Niki Lauda won the last Formula 1 race to be held in the Netherlands in 1985. Twelve years after that victory, Verstappen was born to the Dutchman Jos Verstappen and the Belgian Sophie Kumpen in Hasselt in Belgium.
"It's just an iconic, historic track," said Max Verstappen who has taken his father's nationality.
"I've done a few laps in an F1 car at Zandvoort and the track was actually pretty challenging because you have a few banked corners. Some places are very narrow and there's no run off.
"I compare the track a little bit with Suzuka in Japan because it's designed by the same person."
Formula One chief executive Chase Carey said the return of racing to the Netherlands was in line with their policy of respecting the sport's historic roots in Europe while also looking for new venues.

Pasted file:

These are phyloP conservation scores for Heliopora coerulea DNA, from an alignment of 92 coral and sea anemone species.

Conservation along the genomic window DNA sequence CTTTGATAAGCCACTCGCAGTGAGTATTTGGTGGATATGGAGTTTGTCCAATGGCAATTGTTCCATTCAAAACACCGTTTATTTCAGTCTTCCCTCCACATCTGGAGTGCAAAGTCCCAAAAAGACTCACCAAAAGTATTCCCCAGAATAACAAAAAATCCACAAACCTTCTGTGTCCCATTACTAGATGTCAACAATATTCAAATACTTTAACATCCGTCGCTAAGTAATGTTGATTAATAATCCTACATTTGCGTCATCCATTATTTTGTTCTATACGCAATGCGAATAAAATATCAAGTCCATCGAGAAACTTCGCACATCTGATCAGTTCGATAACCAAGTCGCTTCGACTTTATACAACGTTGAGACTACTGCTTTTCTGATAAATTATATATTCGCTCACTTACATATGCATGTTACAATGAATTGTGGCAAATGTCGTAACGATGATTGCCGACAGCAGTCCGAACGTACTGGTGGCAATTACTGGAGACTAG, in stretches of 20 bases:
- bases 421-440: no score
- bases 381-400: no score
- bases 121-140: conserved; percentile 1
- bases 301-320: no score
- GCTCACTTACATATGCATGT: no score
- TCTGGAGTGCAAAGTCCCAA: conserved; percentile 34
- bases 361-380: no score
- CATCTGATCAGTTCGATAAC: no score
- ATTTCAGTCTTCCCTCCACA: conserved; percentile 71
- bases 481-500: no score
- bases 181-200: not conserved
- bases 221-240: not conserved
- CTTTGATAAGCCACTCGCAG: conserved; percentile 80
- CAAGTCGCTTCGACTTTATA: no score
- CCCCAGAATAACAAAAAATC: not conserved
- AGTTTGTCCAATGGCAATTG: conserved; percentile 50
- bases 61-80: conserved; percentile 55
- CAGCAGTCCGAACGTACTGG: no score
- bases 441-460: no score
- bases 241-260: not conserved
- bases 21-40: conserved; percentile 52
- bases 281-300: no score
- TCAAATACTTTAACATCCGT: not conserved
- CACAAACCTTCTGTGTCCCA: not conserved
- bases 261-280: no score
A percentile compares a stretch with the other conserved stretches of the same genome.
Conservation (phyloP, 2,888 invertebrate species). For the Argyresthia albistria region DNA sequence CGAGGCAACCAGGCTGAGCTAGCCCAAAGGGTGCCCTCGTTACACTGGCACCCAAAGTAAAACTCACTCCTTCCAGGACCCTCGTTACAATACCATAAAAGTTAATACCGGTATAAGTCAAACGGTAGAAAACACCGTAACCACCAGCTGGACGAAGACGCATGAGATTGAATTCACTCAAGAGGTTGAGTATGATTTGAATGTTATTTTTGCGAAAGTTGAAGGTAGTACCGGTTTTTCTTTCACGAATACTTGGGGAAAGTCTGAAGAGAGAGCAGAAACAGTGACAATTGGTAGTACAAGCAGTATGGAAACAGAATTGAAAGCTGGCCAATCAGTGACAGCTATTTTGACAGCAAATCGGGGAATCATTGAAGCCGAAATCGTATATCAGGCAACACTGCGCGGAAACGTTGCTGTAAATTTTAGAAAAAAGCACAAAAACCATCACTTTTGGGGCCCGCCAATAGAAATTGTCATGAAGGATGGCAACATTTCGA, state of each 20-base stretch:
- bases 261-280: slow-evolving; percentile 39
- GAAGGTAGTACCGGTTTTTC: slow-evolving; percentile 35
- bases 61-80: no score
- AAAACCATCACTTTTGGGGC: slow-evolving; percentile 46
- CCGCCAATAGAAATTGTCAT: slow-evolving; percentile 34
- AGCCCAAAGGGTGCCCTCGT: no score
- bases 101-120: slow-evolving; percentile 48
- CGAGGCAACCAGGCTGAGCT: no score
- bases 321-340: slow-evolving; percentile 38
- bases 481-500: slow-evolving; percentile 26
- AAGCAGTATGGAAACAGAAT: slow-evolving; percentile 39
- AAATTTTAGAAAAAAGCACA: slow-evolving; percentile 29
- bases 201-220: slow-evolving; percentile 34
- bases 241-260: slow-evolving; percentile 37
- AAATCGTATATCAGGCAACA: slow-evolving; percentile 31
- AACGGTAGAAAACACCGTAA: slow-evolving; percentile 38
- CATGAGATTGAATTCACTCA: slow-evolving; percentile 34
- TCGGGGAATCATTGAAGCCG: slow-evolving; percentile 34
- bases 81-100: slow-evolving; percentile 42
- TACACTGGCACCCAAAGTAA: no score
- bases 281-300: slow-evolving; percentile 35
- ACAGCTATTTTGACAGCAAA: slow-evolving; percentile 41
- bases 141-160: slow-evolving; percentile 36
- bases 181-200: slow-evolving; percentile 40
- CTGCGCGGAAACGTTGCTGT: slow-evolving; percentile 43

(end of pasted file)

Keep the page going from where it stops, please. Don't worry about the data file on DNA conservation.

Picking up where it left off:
"Next season we will have a brand new street race that will be held in the Vietnamese capital of Hanoi, as well the return to Zandvoort.
"We've seen a resurgence of interest in Formula 1 in Holland, mainly due to the enthusiastic support for Max Verstappen, as seen from the sea of orange shirts at so many races."
Verstappen's emergence as one of F1's brightest stars was compared to the impact Fernando Alonso made in Spain when he dominated the Grand Prix tracks in 2005 and 2006.
Christian Horner, Verstappen's boss at Red Bull, said: "We see the amount of Dutch fans around the world and it just seems to be growing and growing. I think a Dutch Grand Prix, with the popularity of Verstappen, is going to be immense. I think that's positive for Formula 1."
If none of the existing venues drop out, the addition of Hanoi and Zandvoort will mean a record 23-race season in 2020.